‘They won’t stop eating. They’ll just change their diet when the fish get thinned out.’

‘They’re coming in closer,’ he told Southern Cross Austereo.

Ballina mayor David Wright said one surfer had recognised the shark threat on Sunday evening and got out of the water.

‘He said he got out because there were baitfish, there were lots of fish going close to the edge of the water and sharks actually feed on that,’ he told ABC Radio on Tuesday.

The surfers who were with Mr Nakahara said the shark was three to four metres long.

‘It came up behind and took his board and his legs,’ he said.

Rescuers took Mr Nakahara to shore and performed CPR but he died on the beach.

Meanwhile, the various authorities involved in searching for the shark are meeting this morning to assess surf and beach conditions.

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  1. Stop surfing because of the sharks ? Dr. Bucher lives in academic dreamland. The real danger time for sharks in this region is May / June when the mullet run reaches these waters. A proportion of the female great whites run up to Moreton Bay to give birth & they follow the mullet run up the coast which starts in Victoria this month. They’re eating what’s eating the mullet. They go into Moreton Bay via the northern tip of Moreton Island also a good surfing location. About 10 yrs back a surfer was taken off the Northern tip of Moreton Island & the other surfers in the water at the time retired to the beach until the board of the taken surfer had stopped toomb stoning, indicating that the white had finished lunch. Most of the surfers then returned to the ocean despite the police loud hailing them from choppers to get out of the water. Surfers are aware of the danger & willingly take the risk, It is, after all, better odds than whenever you venture onto the great killing fields any major highway.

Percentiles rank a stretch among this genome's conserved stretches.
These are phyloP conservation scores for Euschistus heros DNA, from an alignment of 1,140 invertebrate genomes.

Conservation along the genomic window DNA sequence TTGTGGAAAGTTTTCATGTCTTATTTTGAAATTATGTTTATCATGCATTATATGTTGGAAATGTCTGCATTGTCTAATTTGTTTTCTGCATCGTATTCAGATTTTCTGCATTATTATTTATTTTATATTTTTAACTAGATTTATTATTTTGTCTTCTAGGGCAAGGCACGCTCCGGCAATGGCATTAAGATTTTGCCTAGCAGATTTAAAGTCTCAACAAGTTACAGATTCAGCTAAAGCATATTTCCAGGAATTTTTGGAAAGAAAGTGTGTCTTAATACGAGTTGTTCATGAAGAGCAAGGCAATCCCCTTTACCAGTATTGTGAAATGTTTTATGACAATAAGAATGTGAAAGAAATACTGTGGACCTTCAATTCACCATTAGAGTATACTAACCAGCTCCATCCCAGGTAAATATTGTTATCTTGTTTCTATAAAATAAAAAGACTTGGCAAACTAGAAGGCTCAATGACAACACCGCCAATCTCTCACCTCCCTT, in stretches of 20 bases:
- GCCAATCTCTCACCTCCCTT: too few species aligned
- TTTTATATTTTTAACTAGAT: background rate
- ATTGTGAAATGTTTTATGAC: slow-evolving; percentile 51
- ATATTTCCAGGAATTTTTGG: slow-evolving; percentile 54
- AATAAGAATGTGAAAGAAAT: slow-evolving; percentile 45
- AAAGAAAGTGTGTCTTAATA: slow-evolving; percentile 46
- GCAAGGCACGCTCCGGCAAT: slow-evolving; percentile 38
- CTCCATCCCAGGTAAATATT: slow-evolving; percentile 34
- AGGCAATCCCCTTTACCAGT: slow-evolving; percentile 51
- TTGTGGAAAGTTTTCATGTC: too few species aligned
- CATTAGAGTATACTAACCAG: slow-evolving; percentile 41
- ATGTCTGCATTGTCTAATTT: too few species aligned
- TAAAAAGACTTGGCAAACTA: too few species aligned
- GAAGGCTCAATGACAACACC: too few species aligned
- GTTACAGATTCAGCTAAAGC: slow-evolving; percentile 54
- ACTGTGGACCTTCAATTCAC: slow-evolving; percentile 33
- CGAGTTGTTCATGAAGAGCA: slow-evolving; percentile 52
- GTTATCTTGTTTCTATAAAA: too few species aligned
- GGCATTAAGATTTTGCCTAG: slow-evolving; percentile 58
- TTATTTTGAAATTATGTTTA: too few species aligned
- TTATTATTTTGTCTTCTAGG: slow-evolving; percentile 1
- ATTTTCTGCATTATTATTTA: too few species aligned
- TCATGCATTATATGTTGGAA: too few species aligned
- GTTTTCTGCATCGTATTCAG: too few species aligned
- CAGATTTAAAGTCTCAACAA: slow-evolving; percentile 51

2. How many people died on the highway at the same time ?
    Get a grip, how about closing highway one ?
    it’s all very well for the ‘Australian Lifeguard service ‘ who are no more than the P.R division for the benefit of the tourist industry to strut and close beaches but the real world goes on regardless.

  3. Pristine fun surf conditions and a tragic end. This shark and many more are simply doing their natural thing of hunting and scavenging. This fish does not think or reason between right and wrong it exists to feed and breed.The Gt White is at the top of it’s domain and has very few natural threats to keep their numbers under control. As a protected species they have bred to large numbers, not unlike the crocodile in the Northern Territory, which is now a constant risk to many humans in that part of Australia.There are all sorts of arguments about what to do but the short answer is constant aerial patrols throughout the year, input from fishermen and other’s who frequent the ocean regularly for the purpose of informing the public about seasonal movements and sightings and controlled fishing to reduce the numbers,especially the larger ones that pose a risk to surfers and others who simply wish to use the ocean for recreational activities and which is normally confined to within a few hundred meters off shore,if that.The number of people using the oceans/beaches is always increasing and so will the number of attacks.The ocean offers many therapeutic benefits to humans in this world and should be able to be enjoyed with a reduced risk of being attacked than what currently exists.,